Regarding the first article in this fourth series (available at www.fuji-torii.com), Ms. Esashi, who is in charge of English media group of Asahi Shimbun, received feedback from her foreign friend who said that she thought it is unique that Japanese people's name has meanings.
My daughter Akiko was born on November 2, which is in autumn in Japan. When spoken, "aki" means autumn and "ko" means a child in Japanese. Her name is written 亜生子 in kanji; 亜 (A) has a meaning of one's successor, and亜生子 (Akiko) means a child who lives in Asia. 亜子 (Ako) is short for亜生子 and is a nickname expressing the parent's attachment to the child. In this way, names of Japanese people have several meanings and manner of expression in writing, and reflect parents' deep affection for their children.
Each expression in kanji (亜生子), in hiragana (あきこ) and in katakana (アキコ) conveys different impressions. In addition, the Japanese language has many honorific titles. People use various combinations of name and honorific titles such as 亜生子様 (Akiko-sama), あきこさん (Akiko-san) and アコちゃん (Ako-chan) depending on place and circumstances. Sometimes they say アコ (Ako) without an honorific title. Japanese judge the situation and relations between the speaker and other persons by honorific titles that the speaker uses or does not use.
Japanese language has a rather complex variety of honorific forms, which includes honorific titles. Japanese honorifics not only indicate politeness, and which are thus equivalent to ﾒpleaseﾓ or "sir" in English, or clear-cut hierarchical relationships, but also indicate the speaker's respect, affection, or diffidence toward the person being addressed.
Japanese honorifics have several types: an honorific locution expressing the speaker's humility ("humilifics"), honorific language, and courteous language.
Japanese people understand the speaker's position, values, circumstances and personal relationship to themselves through the type and words he uses. For example, when we listen to a person speaking on the phone, we can understand the relationship between the two parties involved and the speaker's awareness of the other party. This shows that Japanese people express their awareness through honorifics.|
What I want to emphasize is that a spirit of respect for seniority and social harmony underlies the honorific usage in Japanese language. Honorifics are also an expression of the Japanese people's reverence, humility, and feelings of awe and veneration to all things in creation. However, I regret from the bottom of my heart that usage of honorifics has become increasingly tentative and even adults these days use expressions like a teenager without giving thought to their social position and situation. I feel this is due to shortcomings in postwar education and at the same time to the fact Japanese people do not recognize the virtues of their own country and culture.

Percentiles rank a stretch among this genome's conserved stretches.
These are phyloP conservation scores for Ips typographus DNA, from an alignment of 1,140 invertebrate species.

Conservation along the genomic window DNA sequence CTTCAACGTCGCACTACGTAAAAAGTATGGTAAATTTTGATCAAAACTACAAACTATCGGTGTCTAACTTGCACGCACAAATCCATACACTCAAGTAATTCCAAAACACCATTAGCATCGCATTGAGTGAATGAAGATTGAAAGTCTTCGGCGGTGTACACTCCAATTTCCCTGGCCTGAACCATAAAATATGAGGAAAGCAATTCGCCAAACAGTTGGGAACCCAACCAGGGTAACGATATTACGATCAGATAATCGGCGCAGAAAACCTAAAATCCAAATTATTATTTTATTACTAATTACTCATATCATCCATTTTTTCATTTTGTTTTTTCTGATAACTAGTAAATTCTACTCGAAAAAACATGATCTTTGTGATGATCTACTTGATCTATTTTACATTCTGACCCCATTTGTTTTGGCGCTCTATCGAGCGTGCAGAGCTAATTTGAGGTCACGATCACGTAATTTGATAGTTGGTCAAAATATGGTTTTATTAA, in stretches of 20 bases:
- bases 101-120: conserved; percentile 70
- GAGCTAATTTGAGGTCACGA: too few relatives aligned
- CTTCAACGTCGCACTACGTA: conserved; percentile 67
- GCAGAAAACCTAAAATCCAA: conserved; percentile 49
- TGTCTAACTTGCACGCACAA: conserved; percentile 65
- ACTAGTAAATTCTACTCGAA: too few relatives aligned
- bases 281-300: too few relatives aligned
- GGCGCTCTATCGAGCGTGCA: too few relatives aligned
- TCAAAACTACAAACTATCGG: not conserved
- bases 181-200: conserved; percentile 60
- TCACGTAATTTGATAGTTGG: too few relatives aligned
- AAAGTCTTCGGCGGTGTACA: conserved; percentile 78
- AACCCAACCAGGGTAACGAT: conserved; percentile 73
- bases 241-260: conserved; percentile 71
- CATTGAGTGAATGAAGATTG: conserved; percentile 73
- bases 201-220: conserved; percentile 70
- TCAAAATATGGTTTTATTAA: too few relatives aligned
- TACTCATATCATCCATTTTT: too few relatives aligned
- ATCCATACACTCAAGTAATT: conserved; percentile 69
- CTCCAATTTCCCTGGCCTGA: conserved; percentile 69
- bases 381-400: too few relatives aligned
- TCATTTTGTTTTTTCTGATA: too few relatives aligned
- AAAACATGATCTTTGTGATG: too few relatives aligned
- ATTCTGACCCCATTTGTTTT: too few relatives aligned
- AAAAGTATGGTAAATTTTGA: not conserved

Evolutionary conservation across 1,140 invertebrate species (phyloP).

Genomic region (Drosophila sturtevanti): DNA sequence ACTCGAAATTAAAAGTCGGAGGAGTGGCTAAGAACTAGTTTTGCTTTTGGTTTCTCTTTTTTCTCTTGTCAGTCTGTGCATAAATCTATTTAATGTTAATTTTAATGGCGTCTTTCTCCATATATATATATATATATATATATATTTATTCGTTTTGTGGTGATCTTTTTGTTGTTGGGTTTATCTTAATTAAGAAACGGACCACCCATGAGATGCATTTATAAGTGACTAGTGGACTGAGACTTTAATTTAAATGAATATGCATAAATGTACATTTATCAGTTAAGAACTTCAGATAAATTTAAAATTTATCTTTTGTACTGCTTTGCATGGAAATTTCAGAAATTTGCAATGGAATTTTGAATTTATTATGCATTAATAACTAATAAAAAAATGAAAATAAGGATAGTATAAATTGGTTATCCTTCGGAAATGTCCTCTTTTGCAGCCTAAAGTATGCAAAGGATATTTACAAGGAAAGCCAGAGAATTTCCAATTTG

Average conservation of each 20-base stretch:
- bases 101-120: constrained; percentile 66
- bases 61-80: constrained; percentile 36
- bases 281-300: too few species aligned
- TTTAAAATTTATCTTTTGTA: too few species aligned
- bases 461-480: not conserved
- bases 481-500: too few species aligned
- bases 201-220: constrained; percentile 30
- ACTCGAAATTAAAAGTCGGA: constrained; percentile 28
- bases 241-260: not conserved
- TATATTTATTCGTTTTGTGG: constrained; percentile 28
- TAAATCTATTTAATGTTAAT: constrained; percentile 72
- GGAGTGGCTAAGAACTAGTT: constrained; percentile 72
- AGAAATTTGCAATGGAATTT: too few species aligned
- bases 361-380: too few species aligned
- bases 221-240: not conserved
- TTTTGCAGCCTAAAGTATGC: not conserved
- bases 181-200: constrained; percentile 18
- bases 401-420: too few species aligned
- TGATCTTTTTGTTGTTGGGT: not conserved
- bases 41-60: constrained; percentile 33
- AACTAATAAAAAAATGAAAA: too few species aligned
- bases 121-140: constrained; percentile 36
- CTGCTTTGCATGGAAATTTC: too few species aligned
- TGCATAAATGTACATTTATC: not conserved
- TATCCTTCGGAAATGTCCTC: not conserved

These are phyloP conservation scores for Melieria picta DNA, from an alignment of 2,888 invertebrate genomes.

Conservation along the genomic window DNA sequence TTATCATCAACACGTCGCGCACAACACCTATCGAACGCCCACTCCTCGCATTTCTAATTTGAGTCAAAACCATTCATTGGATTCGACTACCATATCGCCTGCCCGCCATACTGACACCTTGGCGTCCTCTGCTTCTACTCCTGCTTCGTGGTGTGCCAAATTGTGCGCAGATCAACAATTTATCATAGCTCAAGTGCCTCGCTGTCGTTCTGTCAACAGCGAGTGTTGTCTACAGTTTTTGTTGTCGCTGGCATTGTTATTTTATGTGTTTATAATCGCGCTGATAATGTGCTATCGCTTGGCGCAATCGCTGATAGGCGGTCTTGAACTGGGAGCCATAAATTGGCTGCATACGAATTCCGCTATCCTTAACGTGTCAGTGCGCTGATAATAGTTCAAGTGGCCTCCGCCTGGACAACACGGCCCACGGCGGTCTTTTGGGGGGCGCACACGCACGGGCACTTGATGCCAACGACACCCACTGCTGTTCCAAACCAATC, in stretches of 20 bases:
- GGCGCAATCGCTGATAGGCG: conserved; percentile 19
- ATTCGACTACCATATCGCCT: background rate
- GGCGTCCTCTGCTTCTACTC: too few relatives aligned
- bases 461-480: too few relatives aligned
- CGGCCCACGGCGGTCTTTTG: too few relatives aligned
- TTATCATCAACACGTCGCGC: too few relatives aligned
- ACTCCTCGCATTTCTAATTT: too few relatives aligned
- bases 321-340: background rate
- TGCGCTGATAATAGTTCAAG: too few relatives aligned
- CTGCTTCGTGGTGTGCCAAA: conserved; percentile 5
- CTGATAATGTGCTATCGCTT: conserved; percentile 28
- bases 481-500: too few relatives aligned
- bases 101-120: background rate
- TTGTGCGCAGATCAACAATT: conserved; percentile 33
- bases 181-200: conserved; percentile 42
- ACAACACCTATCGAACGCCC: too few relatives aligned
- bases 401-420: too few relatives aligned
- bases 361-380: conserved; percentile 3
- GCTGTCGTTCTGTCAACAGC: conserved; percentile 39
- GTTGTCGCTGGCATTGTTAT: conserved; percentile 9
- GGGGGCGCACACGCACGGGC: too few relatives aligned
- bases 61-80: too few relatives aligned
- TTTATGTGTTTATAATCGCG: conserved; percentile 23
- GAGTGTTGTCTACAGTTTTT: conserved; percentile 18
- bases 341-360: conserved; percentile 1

Japanese people create new words by an abbreviation of some word or phrase, like my daughter's nickname as I wrote at the beginning of this article. This coinage function is another characteristic of the Japanese language, since each Japanese character has its own meaning. Take裏原 (Ura-hara) as an example. Ura-hara means "a back street of Harajuku", Tokyo, which is full of shops and culture for the youth.
This place name was newly coined from 裏 (Ura) which means a back street and原 (Hara) which is short for Harajuku (原宿). The vocabulary of Japanese steadily increases via such abbreviations and coinages.
However, a new word like 裏原 (Ura-hara) sometimes has homophones like 裏腹 (Ura-hara) which means "opposite".
Although the difference between them is very obvious if they are written, Japanese people distinguish the meaning and appropriately use them in conversation according to context and situation. Moreover, they judge a speaker's age, occupation and things of interest to him by his words and the way he uses them. The reason why the Japanese language may be called "a devil's tongue" by non-Japanese people is the large number of such homophones.|
In addition to honorifics, abbreviations and coinages, the Japanese language has another distinctive characteristic. The wording is different depending on the speaker's age, gender, birthplace, living environment, social position and occupation. Conversely, Japanese people when conversing or reading understand the speaker or writer's character and circumstances to some degree through his particular wording.
They also form a portrait of a writer's character through the shapes of his written characters as well as the writing utensils he uses, which may be an extension of such interpretation through wording. If I write this article like a young girl using cute, rounded characters or so-called gyaru-moji ("gal-writing"), most Japanese readers will think it is written by a young girl. If a person writes a letter using traditional utensils like a writing brush and India ink, most people will think the letter is from a somewhat aged and artistic person. These things come from the fact that language for the Japanese is seen to be based on pictorial images, as I wrote in the previous article.
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